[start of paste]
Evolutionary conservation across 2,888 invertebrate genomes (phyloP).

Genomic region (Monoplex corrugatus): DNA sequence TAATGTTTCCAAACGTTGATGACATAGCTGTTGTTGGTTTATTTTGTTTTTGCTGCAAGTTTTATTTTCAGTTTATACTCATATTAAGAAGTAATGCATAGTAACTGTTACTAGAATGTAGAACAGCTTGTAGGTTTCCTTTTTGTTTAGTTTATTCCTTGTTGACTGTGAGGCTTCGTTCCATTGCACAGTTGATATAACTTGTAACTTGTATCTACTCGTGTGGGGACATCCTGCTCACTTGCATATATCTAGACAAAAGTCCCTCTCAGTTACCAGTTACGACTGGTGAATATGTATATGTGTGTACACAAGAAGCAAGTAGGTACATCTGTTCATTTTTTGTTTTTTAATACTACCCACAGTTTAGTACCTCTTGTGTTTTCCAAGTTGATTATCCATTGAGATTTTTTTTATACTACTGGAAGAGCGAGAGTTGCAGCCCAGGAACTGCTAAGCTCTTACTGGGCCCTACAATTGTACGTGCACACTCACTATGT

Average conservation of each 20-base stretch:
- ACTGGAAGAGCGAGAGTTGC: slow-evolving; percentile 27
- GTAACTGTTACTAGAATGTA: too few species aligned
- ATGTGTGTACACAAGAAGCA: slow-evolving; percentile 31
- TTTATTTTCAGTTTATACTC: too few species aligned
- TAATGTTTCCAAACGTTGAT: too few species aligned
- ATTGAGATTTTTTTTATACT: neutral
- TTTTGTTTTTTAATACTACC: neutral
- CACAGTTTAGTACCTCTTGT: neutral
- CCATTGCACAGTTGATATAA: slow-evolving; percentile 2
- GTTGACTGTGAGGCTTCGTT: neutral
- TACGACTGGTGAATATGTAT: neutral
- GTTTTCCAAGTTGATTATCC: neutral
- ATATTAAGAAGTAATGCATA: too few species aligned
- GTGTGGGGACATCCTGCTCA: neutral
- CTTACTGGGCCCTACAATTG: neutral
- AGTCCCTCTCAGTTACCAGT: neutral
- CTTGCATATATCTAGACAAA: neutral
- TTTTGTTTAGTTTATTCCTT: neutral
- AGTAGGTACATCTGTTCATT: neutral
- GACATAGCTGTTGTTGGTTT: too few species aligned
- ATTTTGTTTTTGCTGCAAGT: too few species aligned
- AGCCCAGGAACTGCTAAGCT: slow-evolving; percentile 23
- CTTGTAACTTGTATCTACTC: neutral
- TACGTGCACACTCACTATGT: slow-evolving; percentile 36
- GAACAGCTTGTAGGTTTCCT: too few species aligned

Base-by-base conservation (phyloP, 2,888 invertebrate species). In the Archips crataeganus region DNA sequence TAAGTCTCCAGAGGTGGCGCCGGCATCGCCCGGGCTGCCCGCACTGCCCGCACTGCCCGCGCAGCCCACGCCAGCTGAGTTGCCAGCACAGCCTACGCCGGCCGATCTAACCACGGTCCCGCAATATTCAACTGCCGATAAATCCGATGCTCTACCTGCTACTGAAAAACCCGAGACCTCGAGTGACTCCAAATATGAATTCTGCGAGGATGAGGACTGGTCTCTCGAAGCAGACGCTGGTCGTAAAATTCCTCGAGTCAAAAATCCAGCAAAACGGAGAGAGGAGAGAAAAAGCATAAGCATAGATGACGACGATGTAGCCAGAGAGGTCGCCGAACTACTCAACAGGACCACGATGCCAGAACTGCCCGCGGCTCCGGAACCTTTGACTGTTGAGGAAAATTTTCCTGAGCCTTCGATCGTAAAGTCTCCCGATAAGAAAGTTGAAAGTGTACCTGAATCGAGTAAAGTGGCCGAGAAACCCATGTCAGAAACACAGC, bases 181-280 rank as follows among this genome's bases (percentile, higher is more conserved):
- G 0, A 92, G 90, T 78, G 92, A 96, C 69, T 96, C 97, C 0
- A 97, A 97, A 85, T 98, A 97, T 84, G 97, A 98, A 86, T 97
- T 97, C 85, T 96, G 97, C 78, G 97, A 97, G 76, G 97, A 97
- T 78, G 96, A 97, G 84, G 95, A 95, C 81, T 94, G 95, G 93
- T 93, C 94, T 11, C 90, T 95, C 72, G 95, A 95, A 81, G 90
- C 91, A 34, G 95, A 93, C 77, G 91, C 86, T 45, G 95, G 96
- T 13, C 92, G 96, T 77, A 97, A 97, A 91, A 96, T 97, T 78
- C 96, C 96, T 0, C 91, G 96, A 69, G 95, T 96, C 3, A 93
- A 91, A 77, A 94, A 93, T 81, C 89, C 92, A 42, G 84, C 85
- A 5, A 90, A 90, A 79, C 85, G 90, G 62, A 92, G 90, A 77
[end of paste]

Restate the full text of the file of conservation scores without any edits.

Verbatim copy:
Evolutionary conservation across 2,888 invertebrate genomes (phyloP).

Genomic region (Monoplex corrugatus): DNA sequence TAATGTTTCCAAACGTTGATGACATAGCTGTTGTTGGTTTATTTTGTTTTTGCTGCAAGTTTTATTTTCAGTTTATACTCATATTAAGAAGTAATGCATAGTAACTGTTACTAGAATGTAGAACAGCTTGTAGGTTTCCTTTTTGTTTAGTTTATTCCTTGTTGACTGTGAGGCTTCGTTCCATTGCACAGTTGATATAACTTGTAACTTGTATCTACTCGTGTGGGGACATCCTGCTCACTTGCATATATCTAGACAAAAGTCCCTCTCAGTTACCAGTTACGACTGGTGAATATGTATATGTGTGTACACAAGAAGCAAGTAGGTACATCTGTTCATTTTTTGTTTTTTAATACTACCCACAGTTTAGTACCTCTTGTGTTTTCCAAGTTGATTATCCATTGAGATTTTTTTTATACTACTGGAAGAGCGAGAGTTGCAGCCCAGGAACTGCTAAGCTCTTACTGGGCCCTACAATTGTACGTGCACACTCACTATGT

Average conservation of each 20-base stretch:
- ACTGGAAGAGCGAGAGTTGC: slow-evolving; percentile 27
- GTAACTGTTACTAGAATGTA: too few species aligned
- ATGTGTGTACACAAGAAGCA: slow-evolving; percentile 31
- TTTATTTTCAGTTTATACTC: too few species aligned
- TAATGTTTCCAAACGTTGAT: too few species aligned
- ATTGAGATTTTTTTTATACT: neutral
- TTTTGTTTTTTAATACTACC: neutral
- CACAGTTTAGTACCTCTTGT: neutral
- CCATTGCACAGTTGATATAA: slow-evolving; percentile 2
- GTTGACTGTGAGGCTTCGTT: neutral
- TACGACTGGTGAATATGTAT: neutral
- GTTTTCCAAGTTGATTATCC: neutral
- ATATTAAGAAGTAATGCATA: too few species aligned
- GTGTGGGGACATCCTGCTCA: neutral
- CTTACTGGGCCCTACAATTG: neutral
- AGTCCCTCTCAGTTACCAGT: neutral
- CTTGCATATATCTAGACAAA: neutral
- TTTTGTTTAGTTTATTCCTT: neutral
- AGTAGGTACATCTGTTCATT: neutral
- GACATAGCTGTTGTTGGTTT: too few species aligned
- ATTTTGTTTTTGCTGCAAGT: too few species aligned
- AGCCCAGGAACTGCTAAGCT: slow-evolving; percentile 23
- CTTGTAACTTGTATCTACTC: neutral
- TACGTGCACACTCACTATGT: slow-evolving; percentile 36
- GAACAGCTTGTAGGTTTCCT: too few species aligned

Base-by-base conservation (phyloP, 2,888 invertebrate species). In the Archips crataeganus region DNA sequence TAAGTCTCCAGAGGTGGCGCCGGCATCGCCCGGGCTGCCCGCACTGCCCGCACTGCCCGCGCAGCCCACGCCAGCTGAGTTGCCAGCACAGCCTACGCCGGCCGATCTAACCACGGTCCCGCAATATTCAACTGCCGATAAATCCGATGCTCTACCTGCTACTGAAAAACCCGAGACCTCGAGTGACTCCAAATATGAATTCTGCGAGGATGAGGACTGGTCTCTCGAAGCAGACGCTGGTCGTAAAATTCCTCGAGTCAAAAATCCAGCAAAACGGAGAGAGGAGAGAAAAAGCATAAGCATAGATGACGACGATGTAGCCAGAGAGGTCGCCGAACTACTCAACAGGACCACGATGCCAGAACTGCCCGCGGCTCCGGAACCTTTGACTGTTGAGGAAAATTTTCCTGAGCCTTCGATCGTAAAGTCTCCCGATAAGAAAGTTGAAAGTGTACCTGAATCGAGTAAAGTGGCCGAGAAACCCATGTCAGAAACACAGC, bases 181-280 rank as follows among this genome's bases (percentile, higher is more conserved):
- G 0, A 92, G 90, T 78, G 92, A 96, C 69, T 96, C 97, C 0
- A 97, A 97, A 85, T 98, A 97, T 84, G 97, A 98, A 86, T 97
- T 97, C 85, T 96, G 97, C 78, G 97, A 97, G 76, G 97, A 97
- T 78, G 96, A 97, G 84, G 95, A 95, C 81, T 94, G 95, G 93
- T 93, C 94, T 11, C 90, T 95, C 72, G 95, A 95, A 81, G 90
- C 91, A 34, G 95, A 93, C 77, G 91, C 86, T 45, G 95, G 96
- T 13, C 92, G 96, T 77, A 97, A 97, A 91, A 96, T 97, T 78
- C 96, C 96, T 0, C 91, G 96, A 69, G 95, T 96, C 3, A 93
- A 91, A 77, A 94, A 93, T 81, C 89, C 92, A 42, G 84, C 85
- A 5, A 90, A 90, A 79, C 85, G 90, G 62, A 92, G 90, A 77